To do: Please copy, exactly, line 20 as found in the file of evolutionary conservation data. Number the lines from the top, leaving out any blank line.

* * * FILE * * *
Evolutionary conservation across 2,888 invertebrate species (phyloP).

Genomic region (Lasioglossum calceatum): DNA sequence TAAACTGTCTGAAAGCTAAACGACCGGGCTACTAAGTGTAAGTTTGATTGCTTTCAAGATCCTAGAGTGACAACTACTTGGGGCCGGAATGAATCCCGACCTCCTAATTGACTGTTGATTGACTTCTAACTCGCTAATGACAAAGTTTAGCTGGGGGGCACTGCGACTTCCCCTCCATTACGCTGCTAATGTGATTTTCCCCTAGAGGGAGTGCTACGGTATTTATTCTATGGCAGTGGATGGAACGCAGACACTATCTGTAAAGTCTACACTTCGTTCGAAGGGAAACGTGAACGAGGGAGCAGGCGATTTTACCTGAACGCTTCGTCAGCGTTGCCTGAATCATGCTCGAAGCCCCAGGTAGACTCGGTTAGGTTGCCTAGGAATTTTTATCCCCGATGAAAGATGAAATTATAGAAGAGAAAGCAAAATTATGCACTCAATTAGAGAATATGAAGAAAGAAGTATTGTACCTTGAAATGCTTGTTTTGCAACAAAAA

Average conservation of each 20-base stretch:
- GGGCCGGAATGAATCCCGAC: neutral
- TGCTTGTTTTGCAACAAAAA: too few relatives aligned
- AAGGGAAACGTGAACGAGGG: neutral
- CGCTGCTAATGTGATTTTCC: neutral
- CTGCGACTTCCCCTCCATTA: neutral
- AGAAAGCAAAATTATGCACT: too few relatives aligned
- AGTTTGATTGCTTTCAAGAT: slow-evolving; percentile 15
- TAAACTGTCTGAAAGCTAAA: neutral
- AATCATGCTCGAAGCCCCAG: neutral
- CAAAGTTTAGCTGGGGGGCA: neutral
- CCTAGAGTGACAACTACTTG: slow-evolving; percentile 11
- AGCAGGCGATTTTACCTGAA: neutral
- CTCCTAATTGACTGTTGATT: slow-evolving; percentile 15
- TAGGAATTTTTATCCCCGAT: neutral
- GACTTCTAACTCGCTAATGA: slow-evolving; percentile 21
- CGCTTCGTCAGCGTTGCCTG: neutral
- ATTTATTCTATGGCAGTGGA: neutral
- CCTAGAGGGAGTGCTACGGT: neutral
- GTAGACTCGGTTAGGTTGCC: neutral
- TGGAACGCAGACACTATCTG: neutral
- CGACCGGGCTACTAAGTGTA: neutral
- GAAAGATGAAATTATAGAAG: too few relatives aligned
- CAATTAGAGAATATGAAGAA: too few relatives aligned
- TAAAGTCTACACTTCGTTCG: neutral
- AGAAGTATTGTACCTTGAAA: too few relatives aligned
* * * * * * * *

- ATTTATTCTATGGCAGTGGA: neutral